Child Myths

Straight talk about child development.

A Survivor Under Attack

Once mistreated by an intrusive "therapy", a survivor is still under attack.

It's disturbing enough to think that a young woman may be living with the memory of physically-intrusive, painful, and frightening treatment during her childhood. It's even more disturbing to realize that the abuse she experienced was declared to be psychotherapy and sold under that name. But if you want to feel really disturbed, add to this distressing mix the idea that people are attacking the blog with which she is trying to find other people with the same experiences--- that, time and again, accusations of copyright violation have been sent to the blog's hosting company, although no such violation has occurred.

Although I've had many e-mail exchanges with the person I've described, I don't know her real name. Her life has not encouraged her to trust others, and the evidence seems to be that she's right to be wary. She's known to some of us by the name "Wayward Radish", one she chose because her "treatment" was supposed to be for Reactive Attachment Disorder (RAD), and some practitioners of phony therapies call such children "RADishes".

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The treatment Wayward Radish experienced was "holding therapy", sometimes called "attachment therapy", a potentially harmful treatment that involves physical restraint and pressure on the body, and is often accompanied by withholding of food and other normal comforts. If readers are interested in the details of this practice, you can see them in "Attachment Therapy on Trial" (Mercer, Sarner, & Rosa; Praeger, 2003), an account of the death of Candace Newmaker, a child who was suffocated in the course of holding therapy. However, be warned: this is the stuff of nightmares, and the information certainly should not be made available to children.

WR (for short) runs a blog called "A Search for Survivors" ( which tells the stories of individuals who have gone through holding therapy. Material on the blog has bluntly named practitioners who are known to have practiced or recommended holding therapy and similar practices. Apparently in response to this material, the hosting company has received various complaints suggesting that there have been copyright violations that are prohibited under the Digital Millenium Copyright Act (DMCA), an act intended to protect copyrighted publications from being used without permission.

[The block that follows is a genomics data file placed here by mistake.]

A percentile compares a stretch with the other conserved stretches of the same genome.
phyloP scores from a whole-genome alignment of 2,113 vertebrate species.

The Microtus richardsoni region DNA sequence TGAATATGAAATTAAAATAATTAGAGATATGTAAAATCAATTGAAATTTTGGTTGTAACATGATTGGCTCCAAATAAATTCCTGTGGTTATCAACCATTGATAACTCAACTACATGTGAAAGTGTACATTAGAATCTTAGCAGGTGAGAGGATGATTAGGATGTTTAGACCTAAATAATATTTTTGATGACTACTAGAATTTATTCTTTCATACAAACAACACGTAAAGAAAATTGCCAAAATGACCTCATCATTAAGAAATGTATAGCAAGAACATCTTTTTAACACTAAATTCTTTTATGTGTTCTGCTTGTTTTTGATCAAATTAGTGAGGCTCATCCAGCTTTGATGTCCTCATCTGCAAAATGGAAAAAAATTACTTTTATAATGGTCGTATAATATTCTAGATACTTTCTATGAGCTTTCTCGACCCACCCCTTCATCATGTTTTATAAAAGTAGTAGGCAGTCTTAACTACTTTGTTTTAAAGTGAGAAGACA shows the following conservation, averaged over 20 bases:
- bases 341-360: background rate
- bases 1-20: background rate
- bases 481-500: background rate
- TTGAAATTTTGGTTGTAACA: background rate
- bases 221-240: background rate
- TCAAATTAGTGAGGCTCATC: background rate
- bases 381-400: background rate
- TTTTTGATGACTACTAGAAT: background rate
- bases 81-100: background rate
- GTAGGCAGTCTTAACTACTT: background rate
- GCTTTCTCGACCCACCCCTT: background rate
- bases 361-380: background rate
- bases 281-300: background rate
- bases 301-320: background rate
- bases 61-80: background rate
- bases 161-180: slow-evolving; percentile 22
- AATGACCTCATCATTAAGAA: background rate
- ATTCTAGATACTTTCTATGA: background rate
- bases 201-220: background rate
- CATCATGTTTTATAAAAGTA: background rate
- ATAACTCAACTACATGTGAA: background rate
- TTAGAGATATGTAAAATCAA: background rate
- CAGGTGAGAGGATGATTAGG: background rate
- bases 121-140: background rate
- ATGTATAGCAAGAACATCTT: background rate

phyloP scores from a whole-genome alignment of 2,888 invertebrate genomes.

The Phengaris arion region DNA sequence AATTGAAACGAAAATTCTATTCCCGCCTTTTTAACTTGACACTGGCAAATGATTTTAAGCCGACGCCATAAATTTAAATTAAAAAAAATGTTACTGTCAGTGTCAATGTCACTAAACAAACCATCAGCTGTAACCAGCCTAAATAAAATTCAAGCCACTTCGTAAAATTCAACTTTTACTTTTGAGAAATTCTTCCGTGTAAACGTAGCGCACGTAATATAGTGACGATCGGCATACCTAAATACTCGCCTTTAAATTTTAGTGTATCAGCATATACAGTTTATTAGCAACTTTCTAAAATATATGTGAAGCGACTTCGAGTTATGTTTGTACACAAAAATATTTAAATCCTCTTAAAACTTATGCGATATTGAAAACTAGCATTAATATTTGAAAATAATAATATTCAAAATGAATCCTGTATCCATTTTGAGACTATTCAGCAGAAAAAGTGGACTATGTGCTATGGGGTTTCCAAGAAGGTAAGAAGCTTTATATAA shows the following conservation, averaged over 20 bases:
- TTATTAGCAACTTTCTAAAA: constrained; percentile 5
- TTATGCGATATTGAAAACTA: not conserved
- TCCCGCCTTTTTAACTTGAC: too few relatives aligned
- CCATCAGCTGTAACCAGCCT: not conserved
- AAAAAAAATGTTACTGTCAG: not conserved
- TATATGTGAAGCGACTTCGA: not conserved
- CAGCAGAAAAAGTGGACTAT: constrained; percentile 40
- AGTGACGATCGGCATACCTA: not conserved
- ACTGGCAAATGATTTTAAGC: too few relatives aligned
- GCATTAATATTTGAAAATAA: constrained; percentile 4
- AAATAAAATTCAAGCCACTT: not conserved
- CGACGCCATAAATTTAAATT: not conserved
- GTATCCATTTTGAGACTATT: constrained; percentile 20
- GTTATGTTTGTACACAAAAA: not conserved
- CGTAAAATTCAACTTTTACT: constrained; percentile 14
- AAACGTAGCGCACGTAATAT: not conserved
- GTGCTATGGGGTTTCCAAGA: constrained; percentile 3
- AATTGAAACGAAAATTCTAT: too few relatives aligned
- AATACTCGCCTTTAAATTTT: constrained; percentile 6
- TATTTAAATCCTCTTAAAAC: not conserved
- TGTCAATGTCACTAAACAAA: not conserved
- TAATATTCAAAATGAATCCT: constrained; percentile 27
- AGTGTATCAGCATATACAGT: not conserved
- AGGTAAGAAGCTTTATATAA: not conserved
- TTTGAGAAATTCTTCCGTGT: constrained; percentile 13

The rules under DMCA require the hosting company to notify the person managing an Internet site and to allow them time to state their arguments about any use of copyrighted material. Not all uses of copyrighted material are violations; "fair use" includes reproduction of certain amounts of the material for critical or educational purposes, or even for parody. It's a complicated matter, and when hosting companies receive complaints they don't always follow all the rules, being anxious (generally) to avoid lawsuits that might follow if there really had been copyright violation. This has happened to Wayward Radish, as can be seen at

Although complaints under DMCA can be perfectly legitimate, they can also be ways to annoy hosting companies, worry them about potential expensive lawsuits, and convince them that a particular web site is too much trouble to host. Ways in which DMCA complaints can interfere with freedom of speech are described in detail at, which fortunately also has some suggestions for fighting back against this kind of attack. Some hosting companies are very concerned about this problem and enthusiastically defend their clients, but it is not necessarily easy to find out which these are.

It's hard enough to imagine that anyone in this day and age would believe that physical restraint is therapeutic for a little boy or girl. It's even harder to imagine that a person who has been through this mistreatment must later contend with efforts to keep her from finding other survivors and educating the public. Have a look at "A Search for Survivors" (link above), and I think you'll want to express your support to Wayward Radish and the other survivors she's discovered.

By the way, have you always thought that professional licensing boards would prevent practitioners from doing anything inappropriate? Are you surprised to hear that some psychologists or social workers have been involved in the kind of "treatment" Wayward Radish received? Well, the trick is this: we don't allow children to file complaints about professional misconduct, and they wouldn't know how to do it if we did allow them to. We expect parents to be the buffer between the child and inappropriate professional actions. But if parents don't know something is wrong-- or even think it's a good idea--- there is no one left to take the responsibility. That's one reason why web sites like "A Search for Survivors" have an important job of public education to do.


Jean Mercer is a developmental psychologist with a special interest in parent-infant relationships.


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